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sqlldr - inserting data from text file into table

I am trying to insert data into table from an text file. One of my field is having carriage returns in between such as given below :-

This is the
test data and we
cannot work with it

suppose the data field name is description. My problem is when I am using the following control file to load the data in sqlldr :-

LOAD DATA
INFILE 'jobs.dat'
APPEND
INTO TABLE JOBS
FIELDS TERMINATED BY "," OPTIONALLY ENCLOSED BY '"'
TRAILING NULLCOLS
(REQNUM,DESCRIPTION,CONTRACT,CONTOHIRE,FULLTIMEJOB)  

with the above control file it is not loading the data properly in description field all other fields it is loading data for first record. Wherever carriage returns are there in description field its breaking the information and taking data to new record in the first field such as reqnum. Can anybody help me out from this problem.
0
sanjayguptasolntec
Asked:
sanjayguptasolntec
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1 Solution
 
bkowalskiCommented:
How is your data delimited?  Post a few records from your text file.
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Mark GeerlingsDatabase AdministratorCommented:
SQL*Loader does not handle data files like this.

I know of only two options:
1. pre-process the data file manually with a text editor, or with a utility that can strip out the carriage returns and replace them with a space.

2. use utl_file to load the data instead of SQL*Loader.
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sanjayguptasolntecAuthor Commented:
Hi Bkowalski,

Here are the sample data from my file. The problem is only with description field which is starting immediately after 3 in first record.

3002,10/19/95 10:35:31,"Phoenix Inc","Jennifer ","Orlando",3,"Technical Writer","Full-time","Seeking a Technical Writer for a great full-time opportunity. This Technical Writer will be responsible for documents that include: Installation and implementation documentation, online help and end user guides, technical references,
Detailed explanations of product concepts and functionality, and product release notes. This person will also be working closely with Product Mangement to plan documentation projects.

Requries AA (BS/BA preferred), and 2-5 years Technical Writing experience, the majority of which will be in the software industry, writing documentation for business, and financial applications.  Should have some experience with HTML authoring tools such FrontPage or PageMill, experience with FrameMaker, and familiarity with Adobe Acrobat products. Strongly desire candidates with experience working in a UNIX environment with RDBMS and client/server systems. Must work closely with product managers and developers and be able to meet deadlines.",0,0,1,0,0,2,5,"ASAP","BS/BA",,,,,,,,,,,"Technical Writing","Adobe Pagemill","FrontPage",,"FrameMaker",,"RoboHelp",,"HTML",
3003,10/19/98 14:15:57,"Xylon","Steve","San Jose",3,"Senior Solaris System Admin/Team Lead","Full-time","Seeking a Senior UNIX System Administrator with extensive experience in Sun Solaris administration. Will be responsible for 80+ servers and be a team lead for 3-5 other System Adminstrators. Requires 10+ years experience and comprehensive knowledge of the Sun environment; hardware, O/S, storage devices, network, DNS/NIS, NFS, backup systems, monitoring tools, etc. Must have strong leadership abilities and experience and strong project management skills. Experience with Win NT, Netscape Enterprise Applications, LDAP, Oracle Database, and Auspex, are all desired. This is a great opportunity to join an Industry Leader. ",0,0,1,0,0,6,12,"ASAP","BS/BA",,,,,,,,,,,"UNIX System Administration",,"Solaris",,"NFS",,"NT Administration",,,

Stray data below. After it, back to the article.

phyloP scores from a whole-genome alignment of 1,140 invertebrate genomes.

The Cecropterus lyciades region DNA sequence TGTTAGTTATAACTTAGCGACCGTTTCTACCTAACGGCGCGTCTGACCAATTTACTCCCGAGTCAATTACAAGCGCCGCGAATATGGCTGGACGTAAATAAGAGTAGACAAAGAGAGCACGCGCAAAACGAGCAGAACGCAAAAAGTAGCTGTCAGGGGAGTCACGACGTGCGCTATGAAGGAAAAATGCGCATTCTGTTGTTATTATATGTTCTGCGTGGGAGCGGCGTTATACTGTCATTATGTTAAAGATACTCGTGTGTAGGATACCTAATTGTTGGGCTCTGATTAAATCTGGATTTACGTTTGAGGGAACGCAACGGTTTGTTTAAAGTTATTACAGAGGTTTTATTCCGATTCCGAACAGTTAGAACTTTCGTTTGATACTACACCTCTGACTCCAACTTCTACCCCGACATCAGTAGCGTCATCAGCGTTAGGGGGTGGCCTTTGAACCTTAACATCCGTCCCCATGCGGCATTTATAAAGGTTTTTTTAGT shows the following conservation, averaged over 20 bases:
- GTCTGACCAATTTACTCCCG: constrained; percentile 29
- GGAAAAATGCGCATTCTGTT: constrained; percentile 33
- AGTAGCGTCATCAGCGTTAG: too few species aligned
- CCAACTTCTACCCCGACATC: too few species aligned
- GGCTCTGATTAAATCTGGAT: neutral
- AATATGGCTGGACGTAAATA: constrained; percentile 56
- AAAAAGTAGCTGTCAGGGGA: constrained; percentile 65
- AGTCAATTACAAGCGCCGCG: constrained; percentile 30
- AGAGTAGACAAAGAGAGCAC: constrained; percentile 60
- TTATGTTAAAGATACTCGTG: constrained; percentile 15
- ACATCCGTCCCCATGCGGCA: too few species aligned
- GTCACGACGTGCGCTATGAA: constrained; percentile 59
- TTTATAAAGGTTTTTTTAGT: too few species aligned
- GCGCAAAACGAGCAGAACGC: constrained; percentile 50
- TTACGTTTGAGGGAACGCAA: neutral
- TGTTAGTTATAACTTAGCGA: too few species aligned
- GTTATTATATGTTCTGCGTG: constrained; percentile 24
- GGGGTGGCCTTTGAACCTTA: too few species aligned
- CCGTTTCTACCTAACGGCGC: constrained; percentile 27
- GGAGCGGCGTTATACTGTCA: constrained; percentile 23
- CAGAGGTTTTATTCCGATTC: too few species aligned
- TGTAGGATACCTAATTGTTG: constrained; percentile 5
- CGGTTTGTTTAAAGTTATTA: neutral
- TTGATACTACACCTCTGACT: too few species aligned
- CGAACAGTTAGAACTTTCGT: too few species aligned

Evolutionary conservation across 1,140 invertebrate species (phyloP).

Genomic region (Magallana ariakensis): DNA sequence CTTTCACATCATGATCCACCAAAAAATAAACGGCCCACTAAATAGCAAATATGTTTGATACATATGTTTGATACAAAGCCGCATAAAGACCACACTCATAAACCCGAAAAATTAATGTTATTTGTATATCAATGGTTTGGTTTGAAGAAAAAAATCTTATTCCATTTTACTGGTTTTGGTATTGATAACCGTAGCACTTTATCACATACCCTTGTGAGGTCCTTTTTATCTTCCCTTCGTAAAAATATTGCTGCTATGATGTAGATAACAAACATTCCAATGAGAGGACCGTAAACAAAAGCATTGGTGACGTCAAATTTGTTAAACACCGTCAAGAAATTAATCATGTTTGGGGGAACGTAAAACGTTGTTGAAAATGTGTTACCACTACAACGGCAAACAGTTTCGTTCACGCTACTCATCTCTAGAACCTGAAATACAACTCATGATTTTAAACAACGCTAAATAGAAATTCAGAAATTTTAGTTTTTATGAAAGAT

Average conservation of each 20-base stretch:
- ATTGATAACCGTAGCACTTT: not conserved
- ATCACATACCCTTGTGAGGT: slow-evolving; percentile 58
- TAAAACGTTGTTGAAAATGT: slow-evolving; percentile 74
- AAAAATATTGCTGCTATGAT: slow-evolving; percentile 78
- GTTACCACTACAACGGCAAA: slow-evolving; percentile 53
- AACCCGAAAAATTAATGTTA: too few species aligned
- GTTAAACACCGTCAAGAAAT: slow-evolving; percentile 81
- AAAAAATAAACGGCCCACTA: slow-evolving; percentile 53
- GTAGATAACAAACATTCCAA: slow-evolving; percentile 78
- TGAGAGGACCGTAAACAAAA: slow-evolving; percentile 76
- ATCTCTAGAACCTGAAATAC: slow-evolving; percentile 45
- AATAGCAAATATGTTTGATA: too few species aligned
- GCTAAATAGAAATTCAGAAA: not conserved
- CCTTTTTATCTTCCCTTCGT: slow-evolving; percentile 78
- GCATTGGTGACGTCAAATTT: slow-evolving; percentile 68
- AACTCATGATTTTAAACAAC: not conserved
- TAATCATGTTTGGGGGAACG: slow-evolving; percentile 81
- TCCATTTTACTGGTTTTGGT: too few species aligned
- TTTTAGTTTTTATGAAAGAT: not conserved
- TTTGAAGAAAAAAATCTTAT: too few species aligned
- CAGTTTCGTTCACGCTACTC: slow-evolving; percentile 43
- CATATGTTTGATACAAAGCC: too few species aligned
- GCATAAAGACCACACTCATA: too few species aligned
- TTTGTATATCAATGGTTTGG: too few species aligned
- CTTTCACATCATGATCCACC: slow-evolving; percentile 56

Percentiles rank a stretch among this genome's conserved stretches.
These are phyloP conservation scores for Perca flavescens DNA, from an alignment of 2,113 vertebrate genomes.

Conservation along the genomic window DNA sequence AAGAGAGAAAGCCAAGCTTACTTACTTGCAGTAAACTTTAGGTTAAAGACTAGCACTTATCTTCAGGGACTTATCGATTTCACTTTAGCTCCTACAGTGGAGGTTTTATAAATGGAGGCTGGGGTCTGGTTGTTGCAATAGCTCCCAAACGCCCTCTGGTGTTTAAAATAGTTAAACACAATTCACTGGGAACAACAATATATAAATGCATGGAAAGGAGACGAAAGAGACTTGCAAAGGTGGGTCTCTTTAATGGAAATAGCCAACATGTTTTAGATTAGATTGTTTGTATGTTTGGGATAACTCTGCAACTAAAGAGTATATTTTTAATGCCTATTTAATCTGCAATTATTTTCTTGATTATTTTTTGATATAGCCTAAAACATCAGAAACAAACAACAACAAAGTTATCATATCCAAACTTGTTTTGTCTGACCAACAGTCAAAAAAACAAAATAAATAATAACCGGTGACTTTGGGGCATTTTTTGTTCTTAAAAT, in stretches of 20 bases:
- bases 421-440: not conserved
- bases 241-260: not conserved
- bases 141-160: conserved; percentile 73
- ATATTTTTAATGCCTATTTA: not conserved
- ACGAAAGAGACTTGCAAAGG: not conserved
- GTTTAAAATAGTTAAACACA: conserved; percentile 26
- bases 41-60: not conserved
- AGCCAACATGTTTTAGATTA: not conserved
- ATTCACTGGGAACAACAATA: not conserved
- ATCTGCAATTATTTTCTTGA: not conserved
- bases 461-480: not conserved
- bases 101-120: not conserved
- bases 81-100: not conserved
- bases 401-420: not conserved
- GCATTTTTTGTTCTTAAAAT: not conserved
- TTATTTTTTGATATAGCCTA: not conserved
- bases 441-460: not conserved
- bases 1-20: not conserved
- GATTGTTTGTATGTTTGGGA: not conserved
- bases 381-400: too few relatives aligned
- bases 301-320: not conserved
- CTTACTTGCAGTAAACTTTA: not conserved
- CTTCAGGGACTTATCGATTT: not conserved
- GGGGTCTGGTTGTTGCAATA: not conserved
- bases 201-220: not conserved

3004,10/19/98 14:32:13,"Xilinx","Dawn Lombardi for Steve P.","South Bay",3,"Senior Solaris System Administrator","Full-time","Seeking a Senior UNIX System Administrator with extensive experience in Sun Solaris server-side administration. Will be part of a team responsible for 80+ servers. Requires 5+ years experience supporting mission critical UNIX Systems and comprehensive knowledge of the Sun environment; hardware, O/S, storage devices, network, DNS, NIS, NFS, backup systems, monitoring tools, etc. Must be a strong team player with superior technical abilities and strong project lead abilities.

Experience with Sun Clustering, Win NT, Netscape Enterprise Applications, LDAP, Oracle Databases, and Auspex, are strongly desired.

This is a great opportunity to join an Industry Leader!

Please reference the job number in the subject line of your reply.

** Your resume will be submitted with your permission only **
",0,0,1,0,0,6,8,"ASAP","BS/BA",75,90,,,100,"CA",16,,"$$DOE$$","Solaris 2.5/2.6, SPARC Servers, DNS, NFS, NIS, Win","UNIX System Administration","Cisco Routers","Solaris",,"NFS",,"NT Administration",,"UNIX Shell Scripting",
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sanjayguptasolntecAuthor Commented:
markgeer thanks for your reply can you please tell me little more about utl_file utility.
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ddaCommented:
You can also look at 'CONTINUEIF' parameter, but I can't find a way how to save newline characters... They are all ignored:

LOAD DATA
INFILE *
REPLACE
CONTINUEIF LAST != '*'
INTO TABLE ttest
FIELDS TERMINATED BY "," OPTIONALLY ENCLOSED BY '"'